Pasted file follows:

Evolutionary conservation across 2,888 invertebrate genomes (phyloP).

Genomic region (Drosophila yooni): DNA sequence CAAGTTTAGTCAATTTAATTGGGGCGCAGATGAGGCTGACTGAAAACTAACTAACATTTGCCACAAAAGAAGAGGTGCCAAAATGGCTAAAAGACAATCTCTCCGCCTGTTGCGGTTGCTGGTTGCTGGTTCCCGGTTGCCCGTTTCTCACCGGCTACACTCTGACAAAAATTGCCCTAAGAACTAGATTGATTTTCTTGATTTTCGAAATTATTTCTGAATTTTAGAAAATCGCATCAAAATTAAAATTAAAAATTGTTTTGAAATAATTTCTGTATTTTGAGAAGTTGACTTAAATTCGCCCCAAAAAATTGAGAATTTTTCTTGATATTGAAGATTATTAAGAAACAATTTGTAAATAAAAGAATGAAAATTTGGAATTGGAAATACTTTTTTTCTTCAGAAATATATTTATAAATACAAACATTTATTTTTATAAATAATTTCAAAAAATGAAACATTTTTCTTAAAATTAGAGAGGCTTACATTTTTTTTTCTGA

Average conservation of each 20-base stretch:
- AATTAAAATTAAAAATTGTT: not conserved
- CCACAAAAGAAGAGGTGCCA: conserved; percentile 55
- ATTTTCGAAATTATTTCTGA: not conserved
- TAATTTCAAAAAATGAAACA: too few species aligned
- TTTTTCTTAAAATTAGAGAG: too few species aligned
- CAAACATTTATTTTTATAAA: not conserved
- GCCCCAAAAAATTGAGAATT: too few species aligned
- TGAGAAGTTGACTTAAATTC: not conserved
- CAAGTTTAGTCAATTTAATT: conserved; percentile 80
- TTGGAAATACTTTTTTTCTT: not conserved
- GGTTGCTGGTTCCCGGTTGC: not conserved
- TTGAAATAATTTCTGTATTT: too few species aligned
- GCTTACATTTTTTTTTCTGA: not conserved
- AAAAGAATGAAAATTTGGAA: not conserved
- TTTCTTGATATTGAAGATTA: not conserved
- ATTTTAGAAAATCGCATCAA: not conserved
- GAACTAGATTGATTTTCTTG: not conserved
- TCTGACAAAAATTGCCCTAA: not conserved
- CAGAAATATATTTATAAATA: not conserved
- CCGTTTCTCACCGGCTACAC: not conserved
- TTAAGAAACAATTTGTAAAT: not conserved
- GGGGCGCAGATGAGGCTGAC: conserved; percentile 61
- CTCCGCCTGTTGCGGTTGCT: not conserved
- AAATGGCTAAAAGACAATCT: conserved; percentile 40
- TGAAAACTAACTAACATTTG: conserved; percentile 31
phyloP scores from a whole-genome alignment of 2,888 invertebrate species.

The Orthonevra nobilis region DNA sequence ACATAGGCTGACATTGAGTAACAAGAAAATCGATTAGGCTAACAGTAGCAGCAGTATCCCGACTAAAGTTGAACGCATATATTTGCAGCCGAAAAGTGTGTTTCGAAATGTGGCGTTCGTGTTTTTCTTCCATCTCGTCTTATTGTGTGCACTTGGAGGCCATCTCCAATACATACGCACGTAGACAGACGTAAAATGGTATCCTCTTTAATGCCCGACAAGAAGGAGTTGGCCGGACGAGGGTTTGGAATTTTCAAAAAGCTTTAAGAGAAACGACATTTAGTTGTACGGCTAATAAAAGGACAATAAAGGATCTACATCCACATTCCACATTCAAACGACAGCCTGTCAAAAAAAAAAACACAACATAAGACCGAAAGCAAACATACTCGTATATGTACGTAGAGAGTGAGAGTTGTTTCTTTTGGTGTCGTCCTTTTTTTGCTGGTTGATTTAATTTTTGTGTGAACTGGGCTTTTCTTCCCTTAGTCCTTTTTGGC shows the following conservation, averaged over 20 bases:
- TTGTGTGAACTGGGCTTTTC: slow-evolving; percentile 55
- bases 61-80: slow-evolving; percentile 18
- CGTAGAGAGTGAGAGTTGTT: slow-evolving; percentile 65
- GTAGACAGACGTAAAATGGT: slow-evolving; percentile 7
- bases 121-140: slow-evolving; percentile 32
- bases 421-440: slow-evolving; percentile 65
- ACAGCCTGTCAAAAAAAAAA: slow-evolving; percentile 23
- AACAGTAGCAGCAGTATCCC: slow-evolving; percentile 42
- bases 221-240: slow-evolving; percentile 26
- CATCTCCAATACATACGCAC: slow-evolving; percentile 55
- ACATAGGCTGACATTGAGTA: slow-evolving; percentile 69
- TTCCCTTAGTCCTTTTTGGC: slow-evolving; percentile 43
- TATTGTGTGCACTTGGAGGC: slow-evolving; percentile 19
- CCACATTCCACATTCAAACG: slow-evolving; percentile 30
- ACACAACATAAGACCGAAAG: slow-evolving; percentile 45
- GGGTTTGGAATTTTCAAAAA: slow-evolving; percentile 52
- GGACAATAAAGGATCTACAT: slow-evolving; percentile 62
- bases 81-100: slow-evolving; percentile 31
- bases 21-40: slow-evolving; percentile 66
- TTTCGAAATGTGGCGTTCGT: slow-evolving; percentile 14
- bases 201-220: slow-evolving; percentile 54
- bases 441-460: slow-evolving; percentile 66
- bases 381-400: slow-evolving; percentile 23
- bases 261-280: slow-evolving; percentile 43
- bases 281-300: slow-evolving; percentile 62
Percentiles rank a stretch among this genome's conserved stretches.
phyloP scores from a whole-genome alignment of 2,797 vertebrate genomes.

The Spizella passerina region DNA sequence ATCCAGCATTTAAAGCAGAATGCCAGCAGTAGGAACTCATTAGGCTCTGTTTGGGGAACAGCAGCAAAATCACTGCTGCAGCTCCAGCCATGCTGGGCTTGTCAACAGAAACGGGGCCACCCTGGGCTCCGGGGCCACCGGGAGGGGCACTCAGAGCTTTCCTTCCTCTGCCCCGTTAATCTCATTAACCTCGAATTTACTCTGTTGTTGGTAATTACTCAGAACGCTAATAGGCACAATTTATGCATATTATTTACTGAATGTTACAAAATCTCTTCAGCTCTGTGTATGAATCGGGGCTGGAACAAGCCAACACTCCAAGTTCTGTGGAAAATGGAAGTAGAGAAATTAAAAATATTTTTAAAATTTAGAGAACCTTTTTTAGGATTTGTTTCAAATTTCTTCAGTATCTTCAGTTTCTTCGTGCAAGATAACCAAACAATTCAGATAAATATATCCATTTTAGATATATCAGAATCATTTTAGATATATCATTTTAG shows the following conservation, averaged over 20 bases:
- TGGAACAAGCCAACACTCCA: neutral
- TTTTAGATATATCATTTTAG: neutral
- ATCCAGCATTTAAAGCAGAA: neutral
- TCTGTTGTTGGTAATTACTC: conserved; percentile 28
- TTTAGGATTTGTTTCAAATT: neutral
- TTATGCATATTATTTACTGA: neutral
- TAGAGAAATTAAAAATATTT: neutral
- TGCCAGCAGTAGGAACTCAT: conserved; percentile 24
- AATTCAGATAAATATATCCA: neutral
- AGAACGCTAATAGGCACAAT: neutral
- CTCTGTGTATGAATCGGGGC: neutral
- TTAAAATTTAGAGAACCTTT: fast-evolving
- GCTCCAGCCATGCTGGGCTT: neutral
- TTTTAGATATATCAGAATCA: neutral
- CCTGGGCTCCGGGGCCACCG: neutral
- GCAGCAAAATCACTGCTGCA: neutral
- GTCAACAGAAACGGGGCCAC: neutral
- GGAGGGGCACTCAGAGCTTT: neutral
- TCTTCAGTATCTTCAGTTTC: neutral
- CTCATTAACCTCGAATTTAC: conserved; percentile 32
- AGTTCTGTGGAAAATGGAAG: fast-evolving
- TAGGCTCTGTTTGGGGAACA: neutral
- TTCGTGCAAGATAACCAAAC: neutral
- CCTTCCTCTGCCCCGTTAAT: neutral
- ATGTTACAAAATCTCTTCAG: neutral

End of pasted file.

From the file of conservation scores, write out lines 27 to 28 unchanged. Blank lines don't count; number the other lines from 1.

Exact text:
- AAATGGCTAAAAGACAATCT: conserved; percentile 40
- TGAAAACTAACTAACATTTG: conserved; percentile 31